How to Find English Real Ale

The English can be passionate about their drink, as the growing interest in real ale shows. It differs from other beers by the use of natural ingredients and the fact that it’s matured by fermentation in the barrel from which the ale is served. The process doesn't use carbon dioxide, so pure taste wins out over fizz.

The Directory of U.K. Real Ale Breweries (www.quaffale.org.uk) lists 35 operating real-ale breweries in Cumbria, of which the Coniston Brewing Company, Barngates Brewery (at the Drunken Duck Inn), and Hawkshead (in Staveley, between Kendal and Windermere) are three of the best. Most real ales are caramel in color and hoppy, malty, and slightly bitter to taste. A pint of ale is the usual quantity to be consumed, though a half is acceptable; you can also find it in bottles.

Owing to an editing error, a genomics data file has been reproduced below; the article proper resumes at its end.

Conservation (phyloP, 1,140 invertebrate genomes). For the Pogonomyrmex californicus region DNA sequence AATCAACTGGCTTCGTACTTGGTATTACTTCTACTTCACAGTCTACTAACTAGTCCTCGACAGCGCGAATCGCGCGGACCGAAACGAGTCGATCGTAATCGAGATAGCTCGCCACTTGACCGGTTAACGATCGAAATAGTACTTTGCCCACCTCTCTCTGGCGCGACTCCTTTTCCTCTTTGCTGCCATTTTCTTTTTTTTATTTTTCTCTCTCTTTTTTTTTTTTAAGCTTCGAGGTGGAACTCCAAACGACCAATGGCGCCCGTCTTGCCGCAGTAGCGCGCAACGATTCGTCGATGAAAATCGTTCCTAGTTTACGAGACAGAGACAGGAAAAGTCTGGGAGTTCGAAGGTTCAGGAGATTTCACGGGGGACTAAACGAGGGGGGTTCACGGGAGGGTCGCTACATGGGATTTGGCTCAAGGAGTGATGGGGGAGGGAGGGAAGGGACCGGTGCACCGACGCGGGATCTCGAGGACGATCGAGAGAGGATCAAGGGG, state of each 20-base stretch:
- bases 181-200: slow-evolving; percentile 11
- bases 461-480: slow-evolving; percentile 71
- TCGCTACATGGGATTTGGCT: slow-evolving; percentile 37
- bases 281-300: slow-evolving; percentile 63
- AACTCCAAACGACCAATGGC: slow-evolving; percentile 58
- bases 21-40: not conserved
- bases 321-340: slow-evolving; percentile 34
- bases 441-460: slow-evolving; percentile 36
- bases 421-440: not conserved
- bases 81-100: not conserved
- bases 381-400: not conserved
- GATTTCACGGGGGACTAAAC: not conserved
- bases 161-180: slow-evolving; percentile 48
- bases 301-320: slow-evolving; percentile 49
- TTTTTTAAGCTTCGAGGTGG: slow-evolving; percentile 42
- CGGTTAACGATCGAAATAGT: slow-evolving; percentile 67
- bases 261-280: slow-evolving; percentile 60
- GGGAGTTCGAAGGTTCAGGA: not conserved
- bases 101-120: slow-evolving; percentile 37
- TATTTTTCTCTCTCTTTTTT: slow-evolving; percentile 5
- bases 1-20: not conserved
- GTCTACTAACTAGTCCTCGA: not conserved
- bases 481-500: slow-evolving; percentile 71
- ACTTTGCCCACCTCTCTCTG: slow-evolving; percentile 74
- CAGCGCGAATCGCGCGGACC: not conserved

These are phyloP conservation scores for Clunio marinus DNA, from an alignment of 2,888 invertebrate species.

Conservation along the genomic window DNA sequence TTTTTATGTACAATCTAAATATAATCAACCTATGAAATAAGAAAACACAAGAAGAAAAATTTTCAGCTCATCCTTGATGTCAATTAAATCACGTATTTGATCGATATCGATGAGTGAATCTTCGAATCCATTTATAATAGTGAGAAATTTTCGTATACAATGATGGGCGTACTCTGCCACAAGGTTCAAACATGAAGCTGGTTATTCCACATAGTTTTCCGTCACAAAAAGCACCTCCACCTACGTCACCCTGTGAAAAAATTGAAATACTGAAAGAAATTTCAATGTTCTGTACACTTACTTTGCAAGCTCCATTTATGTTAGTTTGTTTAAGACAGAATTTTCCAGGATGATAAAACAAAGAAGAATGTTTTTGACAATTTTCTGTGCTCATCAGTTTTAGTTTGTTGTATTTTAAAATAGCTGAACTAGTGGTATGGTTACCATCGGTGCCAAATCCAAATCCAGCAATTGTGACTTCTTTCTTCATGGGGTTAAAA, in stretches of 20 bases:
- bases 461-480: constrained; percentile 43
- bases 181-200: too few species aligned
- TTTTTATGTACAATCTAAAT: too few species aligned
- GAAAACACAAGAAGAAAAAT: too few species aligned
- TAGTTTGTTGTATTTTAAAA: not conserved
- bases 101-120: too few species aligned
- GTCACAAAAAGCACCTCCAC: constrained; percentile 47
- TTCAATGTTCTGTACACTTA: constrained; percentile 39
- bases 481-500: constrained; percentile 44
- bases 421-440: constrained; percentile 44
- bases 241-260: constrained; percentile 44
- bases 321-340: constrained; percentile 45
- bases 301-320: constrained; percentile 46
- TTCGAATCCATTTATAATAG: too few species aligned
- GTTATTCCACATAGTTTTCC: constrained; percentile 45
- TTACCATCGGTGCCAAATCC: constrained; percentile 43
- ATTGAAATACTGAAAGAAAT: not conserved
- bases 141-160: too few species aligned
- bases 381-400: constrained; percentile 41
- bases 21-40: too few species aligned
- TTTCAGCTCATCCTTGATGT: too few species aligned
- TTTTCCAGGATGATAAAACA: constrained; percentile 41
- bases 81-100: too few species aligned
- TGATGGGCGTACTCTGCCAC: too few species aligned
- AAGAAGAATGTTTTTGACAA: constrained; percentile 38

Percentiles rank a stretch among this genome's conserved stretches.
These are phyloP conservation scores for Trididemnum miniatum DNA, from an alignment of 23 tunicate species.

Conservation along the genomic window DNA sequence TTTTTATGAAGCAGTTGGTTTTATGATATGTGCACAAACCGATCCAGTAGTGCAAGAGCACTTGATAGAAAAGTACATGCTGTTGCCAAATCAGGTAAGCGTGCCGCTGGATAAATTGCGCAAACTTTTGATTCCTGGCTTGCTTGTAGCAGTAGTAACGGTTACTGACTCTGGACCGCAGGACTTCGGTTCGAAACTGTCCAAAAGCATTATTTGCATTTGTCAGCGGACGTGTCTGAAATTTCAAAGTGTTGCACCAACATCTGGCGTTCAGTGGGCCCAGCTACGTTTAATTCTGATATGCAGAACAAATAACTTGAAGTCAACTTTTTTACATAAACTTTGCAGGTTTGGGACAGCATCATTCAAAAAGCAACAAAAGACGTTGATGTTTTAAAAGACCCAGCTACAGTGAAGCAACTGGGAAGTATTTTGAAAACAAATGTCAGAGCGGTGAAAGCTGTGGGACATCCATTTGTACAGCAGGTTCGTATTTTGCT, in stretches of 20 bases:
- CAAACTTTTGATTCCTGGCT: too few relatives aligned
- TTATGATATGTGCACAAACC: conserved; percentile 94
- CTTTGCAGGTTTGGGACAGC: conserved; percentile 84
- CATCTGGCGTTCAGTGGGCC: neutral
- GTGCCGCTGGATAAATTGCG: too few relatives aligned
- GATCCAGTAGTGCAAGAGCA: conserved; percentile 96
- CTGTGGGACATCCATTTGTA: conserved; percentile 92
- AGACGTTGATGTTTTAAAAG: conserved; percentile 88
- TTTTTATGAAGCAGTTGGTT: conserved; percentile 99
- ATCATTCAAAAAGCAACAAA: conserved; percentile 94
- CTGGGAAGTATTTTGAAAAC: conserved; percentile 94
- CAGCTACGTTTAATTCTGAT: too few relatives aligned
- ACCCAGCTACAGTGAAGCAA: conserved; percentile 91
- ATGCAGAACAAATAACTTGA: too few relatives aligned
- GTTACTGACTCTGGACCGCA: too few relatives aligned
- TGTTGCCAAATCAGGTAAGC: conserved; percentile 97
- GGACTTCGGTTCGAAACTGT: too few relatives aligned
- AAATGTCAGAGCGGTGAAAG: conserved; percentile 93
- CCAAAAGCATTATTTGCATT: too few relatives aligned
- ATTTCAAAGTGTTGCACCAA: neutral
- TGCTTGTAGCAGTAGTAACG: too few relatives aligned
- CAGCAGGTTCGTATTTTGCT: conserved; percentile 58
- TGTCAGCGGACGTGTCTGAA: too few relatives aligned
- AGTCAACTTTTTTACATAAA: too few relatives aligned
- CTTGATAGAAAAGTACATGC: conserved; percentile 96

Most pubs in the Lake District offer some sort of local brew—the better ones take enormous pride in their careful tending of the beer, from barrel to glass. Interested in the subject, or just in the taste? Check out the website of the Campaign for Real Ale (www.camra.org.uk).

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